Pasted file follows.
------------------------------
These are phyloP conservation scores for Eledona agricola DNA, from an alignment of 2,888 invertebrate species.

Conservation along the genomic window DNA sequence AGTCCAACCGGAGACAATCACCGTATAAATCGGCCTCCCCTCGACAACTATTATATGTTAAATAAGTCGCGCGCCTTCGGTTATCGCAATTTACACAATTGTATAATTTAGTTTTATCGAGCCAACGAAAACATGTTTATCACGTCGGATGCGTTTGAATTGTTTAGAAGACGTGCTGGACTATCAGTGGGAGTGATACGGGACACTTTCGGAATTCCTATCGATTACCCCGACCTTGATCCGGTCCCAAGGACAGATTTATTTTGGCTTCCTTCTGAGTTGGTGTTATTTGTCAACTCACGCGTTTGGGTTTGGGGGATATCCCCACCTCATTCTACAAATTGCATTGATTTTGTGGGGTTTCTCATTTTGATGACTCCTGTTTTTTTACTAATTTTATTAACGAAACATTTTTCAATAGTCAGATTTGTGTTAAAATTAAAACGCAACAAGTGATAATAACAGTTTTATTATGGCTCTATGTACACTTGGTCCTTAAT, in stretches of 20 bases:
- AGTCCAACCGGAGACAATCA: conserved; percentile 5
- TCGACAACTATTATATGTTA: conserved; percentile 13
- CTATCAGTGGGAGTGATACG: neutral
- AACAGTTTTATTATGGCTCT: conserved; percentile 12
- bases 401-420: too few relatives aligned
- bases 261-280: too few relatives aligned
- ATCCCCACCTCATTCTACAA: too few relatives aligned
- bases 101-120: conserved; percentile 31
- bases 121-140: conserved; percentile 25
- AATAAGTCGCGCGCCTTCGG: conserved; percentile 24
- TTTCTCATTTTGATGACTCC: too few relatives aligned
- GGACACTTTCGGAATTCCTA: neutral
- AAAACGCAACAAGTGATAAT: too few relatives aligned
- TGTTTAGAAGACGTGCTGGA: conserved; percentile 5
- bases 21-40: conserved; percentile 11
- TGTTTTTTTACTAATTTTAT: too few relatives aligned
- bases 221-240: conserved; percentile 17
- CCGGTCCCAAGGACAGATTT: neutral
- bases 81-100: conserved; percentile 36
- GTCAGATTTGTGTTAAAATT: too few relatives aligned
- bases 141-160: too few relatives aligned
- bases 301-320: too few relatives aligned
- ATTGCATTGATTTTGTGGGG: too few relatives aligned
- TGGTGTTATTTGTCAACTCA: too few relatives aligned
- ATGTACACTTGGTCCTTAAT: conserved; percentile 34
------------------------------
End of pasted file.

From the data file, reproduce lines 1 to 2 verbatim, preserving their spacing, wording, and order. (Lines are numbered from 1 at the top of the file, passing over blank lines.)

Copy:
These are phyloP conservation scores for Eledona agricola DNA, from an alignment of 2,888 invertebrate species.

Conservation along the genomic window DNA sequence AGTCCAACCGGAGACAATCACCGTATAAATCGGCCTCCCCTCGACAACTATTATATGTTAAATAAGTCGCGCGCCTTCGGTTATCGCAATTTACACAATTGTATAATTTAGTTTTATCGAGCCAACGAAAACATGTTTATCACGTCGGATGCGTTTGAATTGTTTAGAAGACGTGCTGGACTATCAGTGGGAGTGATACGGGACACTTTCGGAATTCCTATCGATTACCCCGACCTTGATCCGGTCCCAAGGACAGATTTATTTTGGCTTCCTTCTGAGTTGGTGTTATTTGTCAACTCACGCGTTTGGGTTTGGGGGATATCCCCACCTCATTCTACAAATTGCATTGATTTTGTGGGGTTTCTCATTTTGATGACTCCTGTTTTTTTACTAATTTTATTAACGAAACATTTTTCAATAGTCAGATTTGTGTTAAAATTAAAACGCAACAAGTGATAATAACAGTTTTATTATGGCTCTATGTACACTTGGTCCTTAAT, in stretches of 20 bases: